Public Access Queen

Lower Merion’s champion behind the camera.

Even on a night that’s supposed to be about her, Irene McNeil is behind a camcorder, headphones on, handing a microphone to guests. It’s as if she has five legs—her own, plus the tripod’s three. 

It’s a chilly evening in late March, and more than 100 people have gathered at the New Tavern Restaurant in Bala Cynwyd to honor McNeil’s nine years of support and service as president of Lower Merion & Narberth Public Access Television, which she also founded. 

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Propped behind the gift baskets and prizes for the night’s raffle are two photos. In one, a young McNeil is sitting behind an Underwood typewriter in her native Québec. In the other, she’s behind a camera—evidence of her courageous campaign to pave the way for local access to federally mandated public television. “My life in two pictures,” says the 67-year-old McNeil.

At one point, as she meets PATV patrons, McNeil is wearing headphones—and they’re still connected to the camera. “I’m going to choke myself,” she quips.

By the end of the night, she’s suitably choked up. There’s a cake. There’s dinner with her husband, Clarke Glennon, who grew up in Narberth and Merion. There’s an interview. “It’s been my privilege to be welcomed and trusted, and to serve,” says McNeil. “Tonight was very embarrassing. Everyone was coming on camera and saying nice things about me.”

McNeil has left the station (Comcast XFINITY Channel 99 and Verizon FiOS Channel 34) with an unbelievable catalog of material—one her successor, Tim Isle, says will be even more important 50 years from now. She’d devote 20 minutes to a local event larger media outlets would barely acknowledge, shooting up to an hour of footage. “She’s a good filmmaker, and she has the eye,” says Isle. “She’s always known what’s important to this community, and she’s shot it with such a level of integrity, respect and love. The million-dollar question is, ‘How did she do it?’”

A tireless volunteer who never made a penny for her endless work, McNeil has been “a one-woman band,” says PATV board member Jill Frechie. “Our vision is for it to be a community channel. It’s always been about the community, but now it will also be by the community.”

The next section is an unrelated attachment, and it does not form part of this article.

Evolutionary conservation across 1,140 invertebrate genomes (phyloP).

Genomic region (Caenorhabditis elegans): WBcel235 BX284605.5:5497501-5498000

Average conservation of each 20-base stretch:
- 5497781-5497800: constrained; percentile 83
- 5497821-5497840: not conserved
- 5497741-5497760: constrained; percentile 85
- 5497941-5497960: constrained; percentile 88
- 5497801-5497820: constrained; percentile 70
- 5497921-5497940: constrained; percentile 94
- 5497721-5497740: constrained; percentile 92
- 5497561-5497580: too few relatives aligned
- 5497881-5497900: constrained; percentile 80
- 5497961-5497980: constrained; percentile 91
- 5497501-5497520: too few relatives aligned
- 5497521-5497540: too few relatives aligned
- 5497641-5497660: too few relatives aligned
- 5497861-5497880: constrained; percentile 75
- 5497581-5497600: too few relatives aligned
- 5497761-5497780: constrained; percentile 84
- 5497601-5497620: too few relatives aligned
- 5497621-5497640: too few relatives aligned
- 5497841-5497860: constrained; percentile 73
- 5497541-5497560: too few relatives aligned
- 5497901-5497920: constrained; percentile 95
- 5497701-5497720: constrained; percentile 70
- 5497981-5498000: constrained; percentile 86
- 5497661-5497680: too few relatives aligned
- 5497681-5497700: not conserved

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Indeed, PATV is in transition, with brand-new office space at Bryn Mawr’s Ludington Library and the arrival of Isle—whose background is in commercial TV and film—from Los Angeles. His wife’s family calls the Main Line home. “Here, you have people who are vested in their community,” Isle says. “They attend community meetings and civic associations—and with such turnout. In L.A., people go their own ways. Here, they say, ‘This is my home. This is where I grew up, and this is where I’m going to stay.’”

Irene McNeil couldn’t have been more of an outsider when she made her commitment to the Main Line. She left a great career in Canada, where she was the government’s chief of information and public affairs, to join her husband in Philadelphia. The two moved to Merion Station to help Glennon’s mother, who had Alzheimer’s. Soon after, in 2000, McNeil had her own medical scare: a brain hemorrhage. It took her two years to recover.

Depressed, she moved back to Phila-delphia with her husband, all the while asking herself, “When was I the happiest I’ve ever been?”

“I thought of that photo with the typewriter, when I was a journalist,” she recalls. “I knew I had to get back to something like that. The first week of January 2005, I called the township.”

McNeil envisioned a show on the vast history of Lower Merion Township, which had its government-access station. McNeil asked for programming space, but she was refused. Lower Merion suggested Radnor Township, which had a public-access station. “I could’ve done it there, but there was no one in Lower Merion who would’ve seen it,” she says. 

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A lawyer friend of her husband suggested that she look at the local cable franchise agreement. She discovered that, if the township agreed there should be a public-access channel, Comcast (then the only cable provider in Lower Merion and Narberth) had 60 days to activate it. “I thought, ‘Goodness gracious! Look at that,’” she says.